To quote A Bronx Tale, one of my favorite movies, "The saddest thing in life is wasted talent". Arguably, the greatest resources we have are the proliferate talent pool of our population, and the freedoms to use those talents. Here's hoping we start using our talents based on dialogue with others, not pre-conceived notions or senses of entitlement.

Monday, October 20, 2008

To Be, Or Not To Be...Libertarian

Most of my friends know that to associate with me entails catch the occasional hand grenade. This post is one of those weapons. Now, I will say that the author focuses strictly on the economic implications of libertarianism, or laissez-faire capitalism, and doesn't touch social libertarianism (which I find much more important, and infinitely easier to defend). While I'm most definitely a capitalist, I do appreciate anyone who's willing to recognize the dangers of being an ideologue. That means people will just have to deal with a little cognitive dissonance...including me.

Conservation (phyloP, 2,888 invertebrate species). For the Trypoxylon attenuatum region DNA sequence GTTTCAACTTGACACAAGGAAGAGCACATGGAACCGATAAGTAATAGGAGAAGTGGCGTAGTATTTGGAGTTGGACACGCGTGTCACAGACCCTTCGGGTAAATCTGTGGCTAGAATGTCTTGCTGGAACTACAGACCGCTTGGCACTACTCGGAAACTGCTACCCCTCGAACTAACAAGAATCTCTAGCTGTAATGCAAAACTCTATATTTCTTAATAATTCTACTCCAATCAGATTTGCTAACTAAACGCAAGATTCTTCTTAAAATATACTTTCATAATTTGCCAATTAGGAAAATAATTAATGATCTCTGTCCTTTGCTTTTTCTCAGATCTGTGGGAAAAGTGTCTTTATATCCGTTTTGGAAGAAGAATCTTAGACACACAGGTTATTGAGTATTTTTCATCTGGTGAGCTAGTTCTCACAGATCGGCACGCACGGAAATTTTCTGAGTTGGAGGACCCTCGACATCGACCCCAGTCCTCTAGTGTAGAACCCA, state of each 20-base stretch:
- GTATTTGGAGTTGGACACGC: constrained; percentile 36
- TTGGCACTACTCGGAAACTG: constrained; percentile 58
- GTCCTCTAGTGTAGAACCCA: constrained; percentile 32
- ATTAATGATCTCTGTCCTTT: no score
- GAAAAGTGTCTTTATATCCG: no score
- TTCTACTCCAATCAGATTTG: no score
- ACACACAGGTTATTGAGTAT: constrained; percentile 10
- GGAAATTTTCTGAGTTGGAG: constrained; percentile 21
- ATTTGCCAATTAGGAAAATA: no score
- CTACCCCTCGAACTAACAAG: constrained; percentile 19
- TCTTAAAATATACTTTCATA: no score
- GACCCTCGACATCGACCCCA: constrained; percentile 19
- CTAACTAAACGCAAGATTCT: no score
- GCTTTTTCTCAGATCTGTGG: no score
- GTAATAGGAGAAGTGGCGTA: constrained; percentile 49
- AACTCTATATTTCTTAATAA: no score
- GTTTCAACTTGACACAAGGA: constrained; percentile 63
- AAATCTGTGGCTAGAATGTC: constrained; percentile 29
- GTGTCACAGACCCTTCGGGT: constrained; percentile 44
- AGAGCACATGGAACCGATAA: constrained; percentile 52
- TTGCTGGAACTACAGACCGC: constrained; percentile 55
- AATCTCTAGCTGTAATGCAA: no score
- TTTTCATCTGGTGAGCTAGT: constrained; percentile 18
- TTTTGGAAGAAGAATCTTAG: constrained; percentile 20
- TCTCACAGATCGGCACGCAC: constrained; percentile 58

Friday, October 17, 2008

How It All Got So Screwed Up: A Roadmap

A lot of people still seem to think that this crisis is merely a matter of simple bad assets or mispricing. Not by a long shot. The Deal has provided a great flowchart that lets you follow along and see how the toxins spread (and grew) throughout the system.

You can read the whole article here.

Smart Money Wants To Keep The "Free" In "Free Market"

A close friend of mine sent an email out yesterday to most of his address book. This person has been involved in GOP politics at substantial levels for quite awhile. He's a recognized authority on finance, and someone to whom I always listen whether I agree or not. With the exception of one identifiable remark that I've omitted, I'm reposting his email with his permission. Everyone regardless of political affinity should read it and consider his points.